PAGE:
My mother had placed him outside the cage to keep him from the other hamster, Ken. She said that he was still soft and warm; he had probably just died. I didn't want to see him lying there, stiff, his eyes closed. I was crying before I could stop myself. I knew that he was already old - hamsters have lifespans of around one to three years, and he had just celebrated his first "birthday" a few days before that - but his death was still a shock, for I hadn't thought that he would go so soon. I wanted to stroke his soft fur one last time, but I couldn't make myself do it. He seemed so different, when his life had already ebbed away from his body.

An hour or so had passed before I could strike up enough courage to hold him. At that time rigor mortis had already set in, and he was hard as a rock. So different from the usually soft and warm Sean whom I always stroked in the evenings after school. The difference startled me so much that I almost dropped him when I placed him back on the table. The touch of death had changed him, morphed him into an unmoving, unfeeling chunk of hardened flesh. After that I no longer looked at him until my father had taken him, placed him inside a little plastic bag and disposed of him outside. Sean was no more.

* * *

Something I wrote in class when I was really bored; pardon the existentialism ^^; (1-23-03)

Student's Mantra

Sit down in class and perk your ears,
Listen to vacuous words floating in mid-air,
just missing their targets by half a thought.
Get pen and paper and write them down,
Fold a day's worth of information and put it in your pocket.
Stare at the exam paper sitting quietly beneath your nose,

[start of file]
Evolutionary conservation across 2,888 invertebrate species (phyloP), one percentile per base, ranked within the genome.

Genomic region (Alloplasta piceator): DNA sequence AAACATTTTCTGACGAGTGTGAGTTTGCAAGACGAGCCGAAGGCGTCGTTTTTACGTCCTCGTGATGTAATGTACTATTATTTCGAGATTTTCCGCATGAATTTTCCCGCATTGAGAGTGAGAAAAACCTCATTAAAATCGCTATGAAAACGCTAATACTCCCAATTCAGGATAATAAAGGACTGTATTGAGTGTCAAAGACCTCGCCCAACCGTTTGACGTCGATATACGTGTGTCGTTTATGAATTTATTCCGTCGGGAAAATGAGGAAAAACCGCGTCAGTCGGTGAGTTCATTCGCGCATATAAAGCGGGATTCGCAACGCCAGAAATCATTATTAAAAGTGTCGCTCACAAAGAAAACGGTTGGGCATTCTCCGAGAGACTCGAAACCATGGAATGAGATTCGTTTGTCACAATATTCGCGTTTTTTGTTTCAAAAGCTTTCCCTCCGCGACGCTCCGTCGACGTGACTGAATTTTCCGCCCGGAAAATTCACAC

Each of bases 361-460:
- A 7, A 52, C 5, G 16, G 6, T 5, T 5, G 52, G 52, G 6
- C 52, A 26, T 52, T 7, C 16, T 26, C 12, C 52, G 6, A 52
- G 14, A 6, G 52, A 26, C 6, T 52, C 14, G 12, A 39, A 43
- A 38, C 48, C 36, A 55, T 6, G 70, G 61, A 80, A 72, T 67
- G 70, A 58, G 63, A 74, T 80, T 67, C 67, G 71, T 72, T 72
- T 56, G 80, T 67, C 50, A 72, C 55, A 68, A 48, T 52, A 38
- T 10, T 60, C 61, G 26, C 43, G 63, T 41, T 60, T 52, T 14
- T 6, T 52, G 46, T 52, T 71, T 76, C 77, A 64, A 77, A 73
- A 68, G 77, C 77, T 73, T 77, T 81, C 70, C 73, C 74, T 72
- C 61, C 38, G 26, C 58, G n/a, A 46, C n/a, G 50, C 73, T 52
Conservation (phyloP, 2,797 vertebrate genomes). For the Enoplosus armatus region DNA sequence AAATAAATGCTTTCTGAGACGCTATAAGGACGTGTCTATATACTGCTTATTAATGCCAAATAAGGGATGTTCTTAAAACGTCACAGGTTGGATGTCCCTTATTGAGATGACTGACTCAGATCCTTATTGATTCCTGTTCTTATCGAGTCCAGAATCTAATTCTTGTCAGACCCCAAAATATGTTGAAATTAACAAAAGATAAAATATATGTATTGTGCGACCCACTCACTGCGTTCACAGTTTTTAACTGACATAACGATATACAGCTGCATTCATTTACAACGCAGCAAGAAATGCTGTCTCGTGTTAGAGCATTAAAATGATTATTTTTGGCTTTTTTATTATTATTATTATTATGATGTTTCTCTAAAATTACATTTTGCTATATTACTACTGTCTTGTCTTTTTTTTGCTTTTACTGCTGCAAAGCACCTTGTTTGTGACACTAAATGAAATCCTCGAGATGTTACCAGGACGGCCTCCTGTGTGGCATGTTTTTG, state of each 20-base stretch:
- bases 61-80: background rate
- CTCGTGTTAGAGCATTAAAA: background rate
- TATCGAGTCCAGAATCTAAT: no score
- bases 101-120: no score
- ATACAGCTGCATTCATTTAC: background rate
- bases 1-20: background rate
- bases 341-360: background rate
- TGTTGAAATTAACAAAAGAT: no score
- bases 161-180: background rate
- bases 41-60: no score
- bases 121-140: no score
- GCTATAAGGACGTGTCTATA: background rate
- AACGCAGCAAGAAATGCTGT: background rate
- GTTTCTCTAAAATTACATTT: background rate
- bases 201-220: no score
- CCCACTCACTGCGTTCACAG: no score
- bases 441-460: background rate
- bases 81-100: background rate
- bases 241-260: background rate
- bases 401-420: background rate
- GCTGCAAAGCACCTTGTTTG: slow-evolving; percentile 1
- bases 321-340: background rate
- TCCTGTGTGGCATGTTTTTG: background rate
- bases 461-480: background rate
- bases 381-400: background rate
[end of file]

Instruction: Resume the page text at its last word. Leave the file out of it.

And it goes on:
Read over and over again instructions typed by weary fingers.
Wrack your brain for answers long forgotten
To questions whose importance remains dubious and unrecognized.
Work. Toil endlessly without fail, needlessly.
Devour countless books, ingest all information.
Use it to pass tests and get your diploma.
Go to college, sacrifice all pleasure and experience.
Get your degree and acquire a high-paying job,
Indulge in your career, in its mundane pointlessness.
Be slave to your family, slaving for money
The true backbone of your existence.
Face problems whose solutions you didn't find in class.
Receive burdens your forefathers handed down to you.
Aspire to become the most learned, the most lettered
Corpse in your graveyard.

[In retrospect, this poem is awfully bitter. Goodness, what was I so riled about? XP ahahaha]

Wednesday, April 9, 2008

Small Things

The linen-white color of nails after a bath at the end of the day, when exams are over and fresh clothes have been laid out on the bed.

Bring offered a seat by a good-looking guy on the bus from Taft Avenue to Baclaran, and again by a better-looking guy on the bus from Baclaran to Casimiro.

Bathing with lemon soap that fills the bathroom with the smell of honey-lemon Halls.

A message from a friend whose advice is simple: get up, move on, forget.

A shared glance with the boy I pined for not so long ago; he still wears his hair long and wavy, still sports the same trimmed goatee, and goes to class in a T-shirt, shorts, and rugged rubber slippers.

Finding a can of tuna chunks in vegetable oil in a kitchen cabinet when I wake up in the middle of the night with a grumbling stomach and no memory of eating dinner.

A pink tongue licking my hand, a wet nose inspecting my clothes, furry ears waiting to be scratched and dirty paws leaning on my legs, craving acknowledgement.

Reading the blogs of friends and acquaintances, catching up with lives already heading in opposite directions, and sharing snippets of conversation that are anywhere from hours to days in between.

An old photo of my brother and his wife before they were married above the TV in my room, which used to be his; their faces are two halves of the same moon, one white, the other black, smiles identical, wide and bright.

Thursday, April 3, 2008


He even has his own prayer rug. :) Lines for a poem come to my mind, but I'm hesitant to write them down...well, maybe later. :D